Standing outdoors in this beautiful location to celebrate your marriage naturally brings me to the first story of creation in the Bible (Genesis 1). God created Adam and Eve to love one another. Their home was truly an outdoor Paradise.
And when we imagine a Paradise, it is perfect, isn’t it? True, God intended creation to be good. Just read the number of times each act of creation is punctuated by: “It is good…. It is good” ….. It is good!”
It is true, God gives what we need in marriage, too. God gave Adam and Eve each other and the Garden of Paradise, where so many good things surrounded them. There was a bounty of fruit and trees all around them. They could have their fill!
But not of all the fruit! There was that one tree at the centre of the Garden whose fruit they were forbidden to eat. Well, we know how the story goes from there. “Adam and Eve were the first people to not read the Apple terms and conditions.” — those of you have these iPhones might appreciate the metaphor about first-world issues of responsible reading of all the fine print before clicking on ‘update’. Who has time for that?!
I think sometimes when we celebrate marriage we might forget that damn tree right at the centre of our Garden of Paradise which is supposed to be perfect, right? We may therefore be disappointed because we get caught up in the idealism and feelings of love at the expense of the reality and sometimes pain of human interaction. They say that marriage is made in heaven, but so is thunder and lightning!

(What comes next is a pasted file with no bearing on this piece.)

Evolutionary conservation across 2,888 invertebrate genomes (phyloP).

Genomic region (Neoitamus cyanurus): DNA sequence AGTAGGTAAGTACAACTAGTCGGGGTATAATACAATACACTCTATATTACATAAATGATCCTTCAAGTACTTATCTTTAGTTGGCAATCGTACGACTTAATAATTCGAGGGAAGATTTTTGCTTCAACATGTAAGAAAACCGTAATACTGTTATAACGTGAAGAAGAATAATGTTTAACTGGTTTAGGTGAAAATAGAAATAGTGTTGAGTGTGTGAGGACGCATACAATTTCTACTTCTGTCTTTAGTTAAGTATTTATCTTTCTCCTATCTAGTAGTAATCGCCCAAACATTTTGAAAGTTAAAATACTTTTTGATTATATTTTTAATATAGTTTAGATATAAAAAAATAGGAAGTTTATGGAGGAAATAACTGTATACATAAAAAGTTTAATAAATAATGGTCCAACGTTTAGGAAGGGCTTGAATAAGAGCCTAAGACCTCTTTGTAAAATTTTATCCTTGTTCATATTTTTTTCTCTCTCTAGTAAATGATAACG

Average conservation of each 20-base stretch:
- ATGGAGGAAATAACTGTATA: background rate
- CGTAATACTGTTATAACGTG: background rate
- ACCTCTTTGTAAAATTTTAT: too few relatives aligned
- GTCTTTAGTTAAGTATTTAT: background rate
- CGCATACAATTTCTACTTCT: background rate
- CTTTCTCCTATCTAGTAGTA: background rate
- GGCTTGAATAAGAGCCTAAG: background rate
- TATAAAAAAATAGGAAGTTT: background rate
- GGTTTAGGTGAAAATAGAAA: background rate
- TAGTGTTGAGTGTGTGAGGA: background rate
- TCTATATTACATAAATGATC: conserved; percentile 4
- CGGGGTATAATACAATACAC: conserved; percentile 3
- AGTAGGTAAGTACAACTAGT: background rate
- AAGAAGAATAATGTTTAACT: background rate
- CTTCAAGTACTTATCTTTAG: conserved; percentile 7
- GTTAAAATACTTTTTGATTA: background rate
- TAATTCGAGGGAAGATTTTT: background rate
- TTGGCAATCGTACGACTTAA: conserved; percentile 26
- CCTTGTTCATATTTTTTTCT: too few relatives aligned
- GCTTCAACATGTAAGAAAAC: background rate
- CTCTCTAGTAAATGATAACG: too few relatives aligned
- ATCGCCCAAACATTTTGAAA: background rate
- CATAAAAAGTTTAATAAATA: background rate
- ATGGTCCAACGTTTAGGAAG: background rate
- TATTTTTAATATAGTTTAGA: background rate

I say this to you today not to discourage you both. Quite the opposite. Getting married is an act of great courage, especially these days. We need more people to do courageous things. And when we can accept the truth of our limitations as individuals and couples, we can navigate the adventure of married life with enduring commitment, forgiveness and mutual understanding much better.
And God certainly understands the challenge for us, I believe. Having that forbidden tree — whatever limitation, personal issue or suffering it may represent for you — having that forbidden tree in Paradise was, after all, God’s idea of ‘perfection’. Even before Adam and Eve sinned, God’s creation included imperfection, if you will. Or as Saint Paul, the author of that familiar passage of love we heard today described elsewhere in his letter to the Corinthians “the thorn in his flesh” (2 Corinthians 12:6-9) — something imperfect, incomplete and unsatisfied with which he had to live.
Don’t forget to read the fine print in life and love! Because it isn’t always peaches and cream. At the same time, as we stand in this beautiful outdoor setting today, I want to remind you both that God does give you all that you need — and more! In the gift of each other and this assembly of loved ones gathered with you today, in the gift of being able to work as you do in the great outdoors caring for the environment, in the gift of health, in the gift of the material blessings of your life — may you be, day by day, encouraged in your gratitude for all the good things you are and have.
The Lord spoke to Saint Paul, “My grace is sufficient for you, for my power is made perfect in weakness” (2 Cor 12:9)